These efforts, according to the report, resulted into arrival from Europe of about 120 Chechens and other natives of the North Caucasus in Georgia.

“Flats were rented for them in various neighborhoods of Tbilisi, mainly in Saburtalo district,” the report reads, adding that the Interior Ministry officials were picking them up at Tbilisi airport and providing them with firearms and driving licenses.

It says that the Public Defender’s Office possesses gun registration certificate issued on July 23, 2012 by the Interior Ministry to Aslan Margoshvili, one of those gunmen killed in the Lopota clash. 

The report says that “militants were undergoing training outside Tbilisi at Vaziani and Shavnabada bases… Employees of the Georgian power-wielding structures, as well as Chechen militants with large combat experience where serving as instructors of these groups” during the trainings.

Citing “a confidential source”, the report says that then deputy interior minister Gia Lortkipanidze was in charge of handling these groups.

Lortkipanidze told Rustavi 2 television station via phone on April 1 that the allegation was “absurd” and “slander”.

The report claims that militants’ training and their presence in Georgia lasted longer than it was scheduled, which triggered militants’ disappointment, demanding from their Georgian handlers to organize their infiltration to the North Caucasus without further delay.

“2012 parliamentary elections were approaching; internal political situation was getting tense in Georgia, triggering assumptions among Chechen militants that reason behind keeping them in Georgia longer than scheduled was possibly related to elections and possibility of being used in some form in the electoral process,” the report reads.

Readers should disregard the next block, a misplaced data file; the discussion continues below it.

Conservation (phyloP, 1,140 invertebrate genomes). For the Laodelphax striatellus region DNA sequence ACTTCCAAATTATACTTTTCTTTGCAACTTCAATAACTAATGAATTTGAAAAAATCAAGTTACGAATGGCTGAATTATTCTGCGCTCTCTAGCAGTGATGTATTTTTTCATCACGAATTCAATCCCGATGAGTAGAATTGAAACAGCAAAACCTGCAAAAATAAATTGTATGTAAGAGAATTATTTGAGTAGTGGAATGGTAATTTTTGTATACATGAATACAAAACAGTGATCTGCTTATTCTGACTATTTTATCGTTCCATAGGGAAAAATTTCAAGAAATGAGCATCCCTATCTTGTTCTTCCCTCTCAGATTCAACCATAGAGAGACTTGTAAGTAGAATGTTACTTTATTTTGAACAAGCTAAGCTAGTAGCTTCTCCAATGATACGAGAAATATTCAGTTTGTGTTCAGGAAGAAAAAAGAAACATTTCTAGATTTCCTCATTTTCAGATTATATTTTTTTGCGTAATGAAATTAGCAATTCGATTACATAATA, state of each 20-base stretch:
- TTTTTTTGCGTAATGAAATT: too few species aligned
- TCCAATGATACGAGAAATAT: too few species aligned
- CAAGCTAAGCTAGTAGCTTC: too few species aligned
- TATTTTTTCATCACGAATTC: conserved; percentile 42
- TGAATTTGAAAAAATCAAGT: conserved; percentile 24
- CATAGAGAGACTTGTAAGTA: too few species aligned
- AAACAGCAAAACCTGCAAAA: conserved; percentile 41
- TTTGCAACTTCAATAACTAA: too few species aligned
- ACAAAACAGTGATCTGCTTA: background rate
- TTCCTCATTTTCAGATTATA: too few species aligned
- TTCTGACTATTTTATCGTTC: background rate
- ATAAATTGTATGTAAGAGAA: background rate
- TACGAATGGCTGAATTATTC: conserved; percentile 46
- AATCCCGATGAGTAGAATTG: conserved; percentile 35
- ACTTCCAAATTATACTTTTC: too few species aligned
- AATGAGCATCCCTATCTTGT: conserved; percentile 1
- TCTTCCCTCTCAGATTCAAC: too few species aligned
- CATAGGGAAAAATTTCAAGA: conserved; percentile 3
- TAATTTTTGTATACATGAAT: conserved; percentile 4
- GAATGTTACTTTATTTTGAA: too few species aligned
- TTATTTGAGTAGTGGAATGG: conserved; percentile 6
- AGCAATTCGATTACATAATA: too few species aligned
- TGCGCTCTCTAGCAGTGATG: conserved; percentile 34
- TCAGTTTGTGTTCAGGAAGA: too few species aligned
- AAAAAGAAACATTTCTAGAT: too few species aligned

The report says that group of militants was deployed in the Lopota gorge “several days” before the armed clash occurred. “According to a confidential source they entered there with pickup vehicles provided by the Interior Ministry’s anti-terrorism center,” it says.

Two days before the clash, the report says citing unnamed sources, the units of the Georgian special task force were flown by helicopters at the Dagestan section of the Georgian-Russian border, presumably to prevent the militants from infiltrating into Russia’s North Caucasus.

The report says that the militants, deployed in the Lopota gorge, were demanding from their Georgian handlers to give them passage to Russia as promised.

“But the Georgian Interior Ministry refused to give them ‘corridor’ and demanded from the militants to surrender their arms and to return either to Pankisi gorge or to a military base. This demand strained relations between the Chechen militants and Georgian Interior Ministry employees. For the purpose of defusing tensions and holding negotiations with the militants, the Interior Ministry employees turned to mediators – authoritative Chechen individuals,” the report reads, adding that the talks yielded no result and militants refused to surrender their arms in the Lopota gorge, instead offering to turn in their arms only after returning to the Pankisi gorge.

The report says that after the refusal, the Georgian troops’ launch special operation in which seven militants (the report puts this figure as number of casualties among gunmen, not eleven) and three Georgian troops were killed.